Childminder Guides > Early Years Safety Blog > Safer Sleep in the Early Years

Safer Sleep in the Early Years

Keeping children safe in the early years


Following safer sleep advice reduces the risk of sudden infant death syndrome (SIDS).


Safer sleep advice* includes –

  • Lie baby on their back – not front or side.
  • Keep spaces around baby clear – do not add toys or bumpers.
  • Ensure the space used for baby to sleep is smoke free.
  • Remove or tie up blind cords so baby cannot reach them.
  • Check the room temperature to ensure it is comfortable – recommended 16 - 20C.
  • Do not add extra clothes – use a vest, baby grow and light blanket and check they are warm enough; if baby falls asleep on an outing, remove outside clothes on your return so they do not overheat.
  • If using a cot, place baby feet to bottom so they cannot wriggle down.
  • If using a pram, ensure it is lie flat to support baby’s body.
  • If baby falls asleep on a soft surface, remove them and place them in their usual sleep space.
  • If baby falls asleep in a car seat, remove them and put them in their usual sleep space when you get back to the setting.
  • Visually check baby frequently to ensure they are safe.
  • Ensure sleep spaces and bedding are in good condition and suitable for the age of the child – the Lullaby Trust advises against using pillows or duvets until baby is age 12 months or older.

*NHS advice -


Think about: review the sleep environment that you currently provide, do a risk assessment and consider whether it is safe.


Promoting sleep

How well do you promote sleep for early years children?

  • Are children tired when you put them down to sleep?
  • Are sleep areas restful and relaxing?
  • Do you offer a comfort object from home?
  • How well do you prepare babies for sleep?
  • Is the room an appropriate temperature?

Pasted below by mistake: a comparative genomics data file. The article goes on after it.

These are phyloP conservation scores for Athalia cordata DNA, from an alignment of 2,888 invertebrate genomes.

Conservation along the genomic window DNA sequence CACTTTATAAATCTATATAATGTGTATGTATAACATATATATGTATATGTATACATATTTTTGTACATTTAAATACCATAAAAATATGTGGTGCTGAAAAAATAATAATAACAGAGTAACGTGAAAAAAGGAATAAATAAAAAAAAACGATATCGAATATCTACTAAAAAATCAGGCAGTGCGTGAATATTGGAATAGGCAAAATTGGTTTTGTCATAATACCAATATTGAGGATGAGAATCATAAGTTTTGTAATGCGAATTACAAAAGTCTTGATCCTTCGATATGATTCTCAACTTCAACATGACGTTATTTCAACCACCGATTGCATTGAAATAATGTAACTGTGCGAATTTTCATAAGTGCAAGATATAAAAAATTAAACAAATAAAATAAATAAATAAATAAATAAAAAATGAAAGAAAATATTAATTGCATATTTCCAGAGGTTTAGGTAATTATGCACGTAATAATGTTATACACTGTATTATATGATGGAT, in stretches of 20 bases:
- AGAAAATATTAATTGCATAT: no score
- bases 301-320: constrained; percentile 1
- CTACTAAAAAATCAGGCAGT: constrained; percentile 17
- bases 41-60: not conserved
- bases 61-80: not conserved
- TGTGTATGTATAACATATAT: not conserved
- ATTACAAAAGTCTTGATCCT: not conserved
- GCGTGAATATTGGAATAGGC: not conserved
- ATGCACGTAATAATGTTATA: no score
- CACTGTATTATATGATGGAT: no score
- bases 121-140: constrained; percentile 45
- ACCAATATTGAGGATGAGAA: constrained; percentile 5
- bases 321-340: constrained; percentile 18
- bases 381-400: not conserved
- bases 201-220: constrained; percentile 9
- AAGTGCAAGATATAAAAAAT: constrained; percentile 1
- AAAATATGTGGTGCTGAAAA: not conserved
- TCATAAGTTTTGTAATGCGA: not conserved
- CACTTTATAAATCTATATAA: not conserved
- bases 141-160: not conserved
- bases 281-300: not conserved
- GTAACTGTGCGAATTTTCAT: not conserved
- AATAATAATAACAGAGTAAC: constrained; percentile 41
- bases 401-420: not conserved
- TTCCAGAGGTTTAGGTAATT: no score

Think about: how well do you / your staff promote sleep for children’s wellbeing.



Risk assessment

To comply with the Early Years Foundation Stage (EYFS) risk assessments do not need to be in writing.

You can do your risk assessment based on the safer sleep advice – but you should also consider the challenges that are related to early years provision – especially if you are a childminder working with different ages of children or you are part of a staff team in a nursery where you might have multiple children going to sleep at the same time.


Individual risk assessment: every risk assessment will be different – for example, one of the considerations for childminders is where in the house to put babies and children who need a sleep. 

  • Using upstairs - the chief fire officer in Cheshire advised us not to use the upstairs for sleeping, because if there’s a fire, we would have to leave the house without the baby.
  • Supervision – we will supervise babies and children during sleep times by checking them regularly to make sure they are breathing and comfortable. The checks will be visual, in addition to (if relevant) using a sound / visual monitor. You might want to discuss how often ‘regular’ is in your setting and how you support other children’s care and learning while you are checking on the sleeping babies.
  • Food / drink – babies and children are not put to sleep with food, bottles of water, juice or milk or cups because of the choking risk. They are never left to self-feed and will always be supervised by staff.
  • Sleep position – babies and children will sleep on their backs. Advice from the Lullaby Trust is that they should be gently rolled over if they fall asleep or turn onto their front.
  • Buggies / prams – we do not cover buggies or prams with blankets, whether to create shade or keep baby warm. We will reposition the buggy to avoid full sunlight where possible and ensure baby is not over-dressed, using a lightweight blanket, if needed, as advised by the Lullaby Trust. We do not use weighted blankets, sleeping bags or quilts, pillows or anything made from sheepskin.
  • Car seats – if babies or children fall asleep in car seats during a journey, they will be removed on our return to the settling and placed in their normal sleep place. This is to protect them from slumping forwards because they will be at risk from not being able to breathe properly. members will find more information about risk assessments on the website –


Conclusion: following the death of a baby in an early years group setting who was laid to sleep on his tummy, without proper care or consideration for his wellbeing and then left without being checked for an extended period of time, Ofsted inspectors will focus on safer sleep during inspection. You must follow safer sleep advice linked to the NHS website from the EYFS and ensure your risk assessment is robust.


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